City Council unanimously approved ordinances to rezone the Olde Town area and develop new design guidelines during its Feb. 4 regular business meeting.
“It’s updating and refining the existing design guidelines to make it more sensitive to the specific context and to make it more user-friendly and at the same time to adjust the zoning to meet two objectives,” said Nore Winter with the consulting firm Winter and Company. “One is to promote the historic preservation of those areas with historic significance and at the same time to accommodate and facilitate higher intensity development where it’s appropriate.”
The rezoning of Old Town included changing it from a “central business zoning district” to the “Olde Town zoning district,” which was revised to include “eating and drinking establishments” excluding “fast food restaurants with a drive-thru.”
The rezoning also includes seven subdistricts that specifically meet the needs of various parts of Olde Town.
The new guidelines “reflect the city’s goals to promote economic and sustainable development, to enhance the image of the area and reuse historic resources,” the ordinance read. The new standards brought some concern from residents though, specifically regarding the historic preservation of Olde Town. Resident Nancy Young asked council if a historic preservationist evaluated the plans to ensure they do not disturb the area’s rich history.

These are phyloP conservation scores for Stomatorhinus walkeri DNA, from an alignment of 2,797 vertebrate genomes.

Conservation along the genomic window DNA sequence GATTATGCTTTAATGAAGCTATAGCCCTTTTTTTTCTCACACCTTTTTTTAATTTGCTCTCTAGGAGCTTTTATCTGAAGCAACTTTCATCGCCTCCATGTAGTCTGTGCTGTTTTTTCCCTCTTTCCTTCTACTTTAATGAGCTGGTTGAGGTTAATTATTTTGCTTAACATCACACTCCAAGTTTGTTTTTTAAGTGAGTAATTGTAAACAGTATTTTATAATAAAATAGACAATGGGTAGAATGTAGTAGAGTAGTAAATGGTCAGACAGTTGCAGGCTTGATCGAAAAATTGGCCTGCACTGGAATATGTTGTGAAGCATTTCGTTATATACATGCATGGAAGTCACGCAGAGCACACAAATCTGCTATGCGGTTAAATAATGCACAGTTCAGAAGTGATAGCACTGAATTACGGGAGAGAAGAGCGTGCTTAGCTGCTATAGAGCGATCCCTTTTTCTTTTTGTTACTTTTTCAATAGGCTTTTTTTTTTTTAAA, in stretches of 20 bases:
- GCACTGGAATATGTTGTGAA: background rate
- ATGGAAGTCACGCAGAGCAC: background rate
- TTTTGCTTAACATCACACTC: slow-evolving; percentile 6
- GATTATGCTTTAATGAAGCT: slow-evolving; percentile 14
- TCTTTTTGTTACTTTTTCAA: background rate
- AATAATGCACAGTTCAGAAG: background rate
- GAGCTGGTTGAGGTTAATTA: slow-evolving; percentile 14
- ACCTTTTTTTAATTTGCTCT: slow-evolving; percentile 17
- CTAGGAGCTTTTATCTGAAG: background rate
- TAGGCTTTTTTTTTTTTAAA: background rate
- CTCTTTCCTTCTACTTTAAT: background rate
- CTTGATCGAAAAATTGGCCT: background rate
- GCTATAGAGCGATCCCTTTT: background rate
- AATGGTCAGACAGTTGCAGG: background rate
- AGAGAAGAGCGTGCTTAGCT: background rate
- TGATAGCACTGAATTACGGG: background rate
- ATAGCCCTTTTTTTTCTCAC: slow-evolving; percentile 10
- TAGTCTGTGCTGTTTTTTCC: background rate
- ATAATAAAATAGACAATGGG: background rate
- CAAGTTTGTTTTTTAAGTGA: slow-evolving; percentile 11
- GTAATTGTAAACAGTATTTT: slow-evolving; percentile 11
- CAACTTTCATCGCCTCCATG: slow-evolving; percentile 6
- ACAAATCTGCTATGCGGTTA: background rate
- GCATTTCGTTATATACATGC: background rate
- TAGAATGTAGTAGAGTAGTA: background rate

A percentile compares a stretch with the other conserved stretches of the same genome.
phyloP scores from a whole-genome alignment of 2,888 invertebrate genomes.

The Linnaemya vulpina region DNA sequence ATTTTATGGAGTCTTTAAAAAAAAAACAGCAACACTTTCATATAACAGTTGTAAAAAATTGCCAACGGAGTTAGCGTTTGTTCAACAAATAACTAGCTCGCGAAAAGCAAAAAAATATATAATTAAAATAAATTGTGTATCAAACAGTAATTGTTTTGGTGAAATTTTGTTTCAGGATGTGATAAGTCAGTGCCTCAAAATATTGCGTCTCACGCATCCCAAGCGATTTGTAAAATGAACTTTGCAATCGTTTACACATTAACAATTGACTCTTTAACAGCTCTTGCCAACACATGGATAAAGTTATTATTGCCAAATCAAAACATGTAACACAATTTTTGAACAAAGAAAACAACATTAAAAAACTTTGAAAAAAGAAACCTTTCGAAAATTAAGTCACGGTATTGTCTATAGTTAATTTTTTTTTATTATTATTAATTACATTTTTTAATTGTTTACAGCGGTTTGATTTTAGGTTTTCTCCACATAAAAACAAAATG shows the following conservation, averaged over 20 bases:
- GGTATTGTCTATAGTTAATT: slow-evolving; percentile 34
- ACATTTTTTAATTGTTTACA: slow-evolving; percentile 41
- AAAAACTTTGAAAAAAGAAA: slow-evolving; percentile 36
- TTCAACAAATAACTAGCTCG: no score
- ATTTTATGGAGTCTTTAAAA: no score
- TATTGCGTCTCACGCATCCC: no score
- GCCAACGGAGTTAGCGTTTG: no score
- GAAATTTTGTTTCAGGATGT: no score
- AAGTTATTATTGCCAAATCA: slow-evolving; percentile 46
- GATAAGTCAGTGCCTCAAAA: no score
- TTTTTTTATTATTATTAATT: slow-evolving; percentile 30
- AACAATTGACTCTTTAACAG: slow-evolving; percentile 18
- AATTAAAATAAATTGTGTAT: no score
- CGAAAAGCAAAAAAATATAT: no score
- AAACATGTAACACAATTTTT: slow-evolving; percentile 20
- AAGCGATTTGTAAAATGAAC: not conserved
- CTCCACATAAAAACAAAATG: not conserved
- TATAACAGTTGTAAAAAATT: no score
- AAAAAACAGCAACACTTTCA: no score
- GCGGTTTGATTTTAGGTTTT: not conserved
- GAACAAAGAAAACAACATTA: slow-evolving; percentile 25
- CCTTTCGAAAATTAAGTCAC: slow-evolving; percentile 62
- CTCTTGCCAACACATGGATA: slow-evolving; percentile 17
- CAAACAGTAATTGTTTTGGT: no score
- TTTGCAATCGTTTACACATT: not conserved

“Olde Town Arvada is a gem, an absolute gem,” Young said. “Many residents today don’t realize this town was the center of activity in northern Jefferson County from the 1870s to 1970s, and we have a very long history. Even Westminster consults with a historic preservationist, and Westminster has very few properties of the magnitude and nature that Arvada has.”
Historic preservation, though, was the primary consideration when drafting the new zoning areas and design guidelines, Winter said.
“That is the reason the subdistricts are designed as they are,” he said. “Two of those are historic district areas … the policies and guidelines related to historic properties are identified and outlined in the design guidelines. The zoning policies in the historic district areas call for smaller scale buildings.”
In the design guidelines packet, each subdistrict has a vision statement that goes in depth about the district and its qualities.
“I find that a remarkable improvement to where we are today,” said District 1 Councilwoman and Mayor Pro Tem Rachel Zenzinger. “It really helps clarify what we have, what we want to maintain and how we want to maintain it well into the future. I find that very reassuring.”
The new zoning maps and design guidelines can be found at www.arvada.org under the link “Design Guidelines for Olde Town” on the scrolling banner.